Tuesday, October 26, 2021

Emergency Responders call for more prominent and easy to read home signage in Prince Rupert

Emergency Responders in Prince Rupert have some concerns
over home signage when it comes to responding to calls for assistance

The members of Prince Rupert City Council received the 411 on the challenges of 9-1-1 emergency response in the community on Monday evening, as members of the Prince Rupert Ambulance Station and Prince Rupert RCMP shared some observations on how hard it is to find local addresses in the community.

Community paramedic Jessica Friesen spoke for the pair of Emergency Responders providing for a detailed look at the challenges of their work. 

Particularly when it comes to finding addresses in the city, noting of the many unusual breaks in the continuity of the city's streets and the lack of visual numbering large enough to be spotted by those responding to calls in the city.

Towards that they proposed a new bylaw, one that they noted should have as little financial impact on residents.

"We would like to request for a bylaw to be put in place in the City of Prince Rupert and for the city to implement a plan in order for the citizens to be able to follow this bylaw with as little financial impact as possible, where feasible. And for he money to be directed back into the community"

What they would like to see for all homes is to have a standard size requirement of at least 4 inches minimum, with height requirement of at least half an inch as well as to have no obstructions for those looking for them from the street.

They noted of some of the high turnover rate for the Ambulance and Police personnel in the community and then offered up some samples of houses that have little to no numbering, or are located below the street surface with no indication as to the number. 

All of which Ms. Friesen observed can lead to slower response times.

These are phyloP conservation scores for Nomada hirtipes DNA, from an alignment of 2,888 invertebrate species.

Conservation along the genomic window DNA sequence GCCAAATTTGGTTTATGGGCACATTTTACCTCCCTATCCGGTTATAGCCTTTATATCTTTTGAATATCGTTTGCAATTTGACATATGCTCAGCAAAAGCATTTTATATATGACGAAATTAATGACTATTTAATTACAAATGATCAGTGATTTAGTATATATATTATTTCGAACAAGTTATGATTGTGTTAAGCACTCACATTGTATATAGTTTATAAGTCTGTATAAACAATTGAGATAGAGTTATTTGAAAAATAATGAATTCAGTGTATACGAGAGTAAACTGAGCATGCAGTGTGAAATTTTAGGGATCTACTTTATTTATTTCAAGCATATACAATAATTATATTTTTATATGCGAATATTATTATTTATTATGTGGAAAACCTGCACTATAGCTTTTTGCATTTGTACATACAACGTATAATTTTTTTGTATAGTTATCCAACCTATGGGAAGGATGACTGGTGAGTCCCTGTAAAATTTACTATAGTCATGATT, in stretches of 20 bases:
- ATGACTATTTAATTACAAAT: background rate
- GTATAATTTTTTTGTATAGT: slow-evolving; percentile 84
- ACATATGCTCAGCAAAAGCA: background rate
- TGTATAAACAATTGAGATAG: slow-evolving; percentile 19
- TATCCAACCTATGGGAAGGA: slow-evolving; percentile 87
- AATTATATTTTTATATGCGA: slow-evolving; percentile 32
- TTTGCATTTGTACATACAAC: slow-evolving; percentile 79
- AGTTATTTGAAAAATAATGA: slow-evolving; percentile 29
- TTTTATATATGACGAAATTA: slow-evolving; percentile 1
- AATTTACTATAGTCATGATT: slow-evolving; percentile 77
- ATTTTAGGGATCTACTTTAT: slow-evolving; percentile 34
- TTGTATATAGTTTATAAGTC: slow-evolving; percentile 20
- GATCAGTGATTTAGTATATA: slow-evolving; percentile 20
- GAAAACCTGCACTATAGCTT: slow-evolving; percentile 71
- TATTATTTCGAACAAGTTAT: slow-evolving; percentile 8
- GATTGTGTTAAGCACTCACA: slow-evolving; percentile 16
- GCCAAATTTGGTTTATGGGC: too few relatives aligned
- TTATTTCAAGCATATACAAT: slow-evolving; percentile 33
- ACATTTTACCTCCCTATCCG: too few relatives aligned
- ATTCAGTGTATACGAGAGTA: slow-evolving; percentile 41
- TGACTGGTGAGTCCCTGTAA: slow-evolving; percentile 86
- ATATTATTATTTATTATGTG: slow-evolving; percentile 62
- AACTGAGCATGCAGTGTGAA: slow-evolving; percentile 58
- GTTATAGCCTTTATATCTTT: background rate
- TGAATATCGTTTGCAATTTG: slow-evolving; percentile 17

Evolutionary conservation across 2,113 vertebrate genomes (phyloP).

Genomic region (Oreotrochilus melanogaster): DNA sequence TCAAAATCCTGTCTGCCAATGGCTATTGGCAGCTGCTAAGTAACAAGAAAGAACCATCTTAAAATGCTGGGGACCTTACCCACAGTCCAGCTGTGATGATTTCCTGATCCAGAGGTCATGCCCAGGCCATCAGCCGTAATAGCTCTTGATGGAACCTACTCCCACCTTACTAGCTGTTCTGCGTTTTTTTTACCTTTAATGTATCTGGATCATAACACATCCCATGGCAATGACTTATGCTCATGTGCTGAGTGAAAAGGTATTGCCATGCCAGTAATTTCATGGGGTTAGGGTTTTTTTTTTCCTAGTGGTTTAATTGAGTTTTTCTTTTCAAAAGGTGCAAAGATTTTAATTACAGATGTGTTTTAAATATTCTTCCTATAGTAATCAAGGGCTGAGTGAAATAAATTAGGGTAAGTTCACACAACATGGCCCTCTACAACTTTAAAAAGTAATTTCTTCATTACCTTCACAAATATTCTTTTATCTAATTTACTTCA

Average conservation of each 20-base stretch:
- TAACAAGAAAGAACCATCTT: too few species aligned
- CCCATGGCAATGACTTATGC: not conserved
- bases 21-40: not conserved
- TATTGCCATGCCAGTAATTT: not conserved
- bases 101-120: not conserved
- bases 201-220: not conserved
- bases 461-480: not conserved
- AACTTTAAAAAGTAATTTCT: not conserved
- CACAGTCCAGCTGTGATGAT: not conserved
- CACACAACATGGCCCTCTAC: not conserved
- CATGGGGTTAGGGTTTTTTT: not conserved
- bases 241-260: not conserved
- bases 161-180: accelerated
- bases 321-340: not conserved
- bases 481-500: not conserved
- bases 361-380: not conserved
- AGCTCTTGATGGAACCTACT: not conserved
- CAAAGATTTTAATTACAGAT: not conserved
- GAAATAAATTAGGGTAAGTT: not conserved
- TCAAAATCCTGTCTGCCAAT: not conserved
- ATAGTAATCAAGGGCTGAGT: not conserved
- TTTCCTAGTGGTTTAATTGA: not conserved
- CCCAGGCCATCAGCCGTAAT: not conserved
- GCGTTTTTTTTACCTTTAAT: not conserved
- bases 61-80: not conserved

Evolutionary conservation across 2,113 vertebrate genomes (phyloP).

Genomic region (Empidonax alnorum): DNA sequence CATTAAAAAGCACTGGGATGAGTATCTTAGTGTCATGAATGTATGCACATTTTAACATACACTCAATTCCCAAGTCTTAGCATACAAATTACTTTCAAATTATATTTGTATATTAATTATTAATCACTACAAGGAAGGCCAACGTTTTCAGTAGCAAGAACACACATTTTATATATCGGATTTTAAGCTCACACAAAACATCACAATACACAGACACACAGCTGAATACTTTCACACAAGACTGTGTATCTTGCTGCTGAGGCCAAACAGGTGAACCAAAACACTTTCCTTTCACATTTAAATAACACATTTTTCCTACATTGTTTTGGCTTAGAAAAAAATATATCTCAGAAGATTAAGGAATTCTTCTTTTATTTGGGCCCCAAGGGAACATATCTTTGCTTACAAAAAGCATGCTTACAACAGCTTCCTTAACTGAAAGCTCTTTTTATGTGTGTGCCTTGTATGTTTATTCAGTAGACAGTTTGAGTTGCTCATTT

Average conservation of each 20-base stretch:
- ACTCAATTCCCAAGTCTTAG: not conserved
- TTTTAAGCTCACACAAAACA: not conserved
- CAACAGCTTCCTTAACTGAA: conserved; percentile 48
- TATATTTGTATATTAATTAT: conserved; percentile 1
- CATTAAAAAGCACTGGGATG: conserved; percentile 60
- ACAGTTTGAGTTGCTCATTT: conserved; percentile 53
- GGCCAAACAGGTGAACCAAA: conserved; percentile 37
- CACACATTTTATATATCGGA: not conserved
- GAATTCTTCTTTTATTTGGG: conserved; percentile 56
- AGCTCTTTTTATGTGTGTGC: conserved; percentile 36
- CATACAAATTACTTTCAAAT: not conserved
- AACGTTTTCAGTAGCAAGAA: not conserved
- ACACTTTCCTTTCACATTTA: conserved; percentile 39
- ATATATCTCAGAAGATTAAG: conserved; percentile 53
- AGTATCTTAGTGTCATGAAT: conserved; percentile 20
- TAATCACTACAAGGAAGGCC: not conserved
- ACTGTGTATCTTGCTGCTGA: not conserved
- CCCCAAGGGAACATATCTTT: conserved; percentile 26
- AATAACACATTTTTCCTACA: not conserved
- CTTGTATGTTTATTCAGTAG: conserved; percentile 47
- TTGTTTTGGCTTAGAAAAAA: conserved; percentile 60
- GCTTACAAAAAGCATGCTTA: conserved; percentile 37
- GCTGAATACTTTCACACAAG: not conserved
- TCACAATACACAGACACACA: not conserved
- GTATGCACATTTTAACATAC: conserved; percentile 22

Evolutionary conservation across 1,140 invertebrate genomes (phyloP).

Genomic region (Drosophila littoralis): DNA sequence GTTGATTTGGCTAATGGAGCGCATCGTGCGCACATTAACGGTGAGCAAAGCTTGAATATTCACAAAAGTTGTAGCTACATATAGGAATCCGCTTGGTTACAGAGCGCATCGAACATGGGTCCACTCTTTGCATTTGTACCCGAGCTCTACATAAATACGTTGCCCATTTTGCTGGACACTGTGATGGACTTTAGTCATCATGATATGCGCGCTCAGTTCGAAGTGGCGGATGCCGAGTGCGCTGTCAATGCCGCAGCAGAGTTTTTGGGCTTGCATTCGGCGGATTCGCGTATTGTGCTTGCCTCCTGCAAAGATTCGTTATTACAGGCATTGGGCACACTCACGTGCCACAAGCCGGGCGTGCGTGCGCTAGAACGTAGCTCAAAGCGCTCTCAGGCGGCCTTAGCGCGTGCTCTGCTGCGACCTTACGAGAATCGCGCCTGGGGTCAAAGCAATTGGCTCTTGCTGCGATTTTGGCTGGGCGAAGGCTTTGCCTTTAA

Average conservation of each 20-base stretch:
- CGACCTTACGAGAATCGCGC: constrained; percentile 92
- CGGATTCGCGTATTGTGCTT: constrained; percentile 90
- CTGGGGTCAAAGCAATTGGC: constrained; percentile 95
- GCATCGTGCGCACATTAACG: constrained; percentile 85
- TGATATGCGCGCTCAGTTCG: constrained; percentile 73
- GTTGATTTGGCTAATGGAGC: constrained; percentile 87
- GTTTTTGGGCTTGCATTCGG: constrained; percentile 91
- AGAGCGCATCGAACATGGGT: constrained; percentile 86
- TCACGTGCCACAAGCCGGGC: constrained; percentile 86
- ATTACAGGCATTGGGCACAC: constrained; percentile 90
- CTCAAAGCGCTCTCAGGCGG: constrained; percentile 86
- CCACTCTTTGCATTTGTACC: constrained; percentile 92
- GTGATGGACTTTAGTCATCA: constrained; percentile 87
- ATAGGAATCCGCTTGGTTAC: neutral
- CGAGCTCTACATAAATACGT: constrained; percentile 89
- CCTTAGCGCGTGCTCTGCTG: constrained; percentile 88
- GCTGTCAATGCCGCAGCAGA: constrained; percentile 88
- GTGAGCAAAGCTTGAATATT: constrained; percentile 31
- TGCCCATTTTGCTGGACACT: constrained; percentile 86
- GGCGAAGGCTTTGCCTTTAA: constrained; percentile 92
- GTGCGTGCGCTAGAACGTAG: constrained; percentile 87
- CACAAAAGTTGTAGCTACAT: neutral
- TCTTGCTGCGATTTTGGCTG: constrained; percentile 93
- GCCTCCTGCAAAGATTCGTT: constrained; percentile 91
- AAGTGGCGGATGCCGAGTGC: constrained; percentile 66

"From personnel experience it's not uncommon to turn around or request a call back from our dispatcher clarifying an address at least once a day if not more ... this can increase response time from anywhere from two to ten minutes ... I believe that members of the community all around town, from east side or the west side rich or poor no matter what their status need to believe that when they call 911 we will make our best response time, when it matters most to them" 

The presentation observed as to how the community is served by fifteen paramedics, twenty firefighters and over 40 members of the RCMP for whom the requested change would help reduce the response time for emergency calls.

"Paramedics and RCMP especially have a high turnaround rate in the city making learning the city and finding houses very difficult, many have voiced their concerns on which I have heard  and I am now bringing upon myself  to bring to the City's attention. Asking that this be another step the city takes  in moving forward for the safety of Emergency personnel and the city that we strive to serve" -- BC Ambulance Paramedic Jessica Friesen

From their review of the community they found that 85 precent of the areas studied in Prince Rupert had deficiency rates above 20 percent which means that one in five homes could not be identified in an emergency, a number  that gets worse during the night time with only 11 percent of the homes readily identifiable, which was noted poses a serious issue for emergency responders.

Towards creating the new signage, the presentation included some notes on how the City could work with a community group, such as the Rotary Club which is looking to become involved in the initiative, the plan one to incentivize the program to benefit the community as a whole.  

The two emergency responders also noted how the hope is that the City will purchase the signs towards implementation of the program at not cost, eliminating any impact on residents while also giving back to the community by way of the Rotary Club.

The Council members for the most part agreed with the review of the situation, with Councillors Adey and Skelton-Morven offering comments in support of their project.

The Mayor also observed as to how it all makes sense, with Mr. Brain suggesting that they contact city staff to work out the details towards creating the bylaw request.

The Bylaw request will be brought forward at a future meeting.

You can review the full presentation from the City's Video Archive, the overview of the challenges facing Emergency responders opens up the Monday night session.

For more notes from Monday's Council Session see our Council Timeline feature here.

More notes on the work of Emergency Responders can be reviewed from our archive here.

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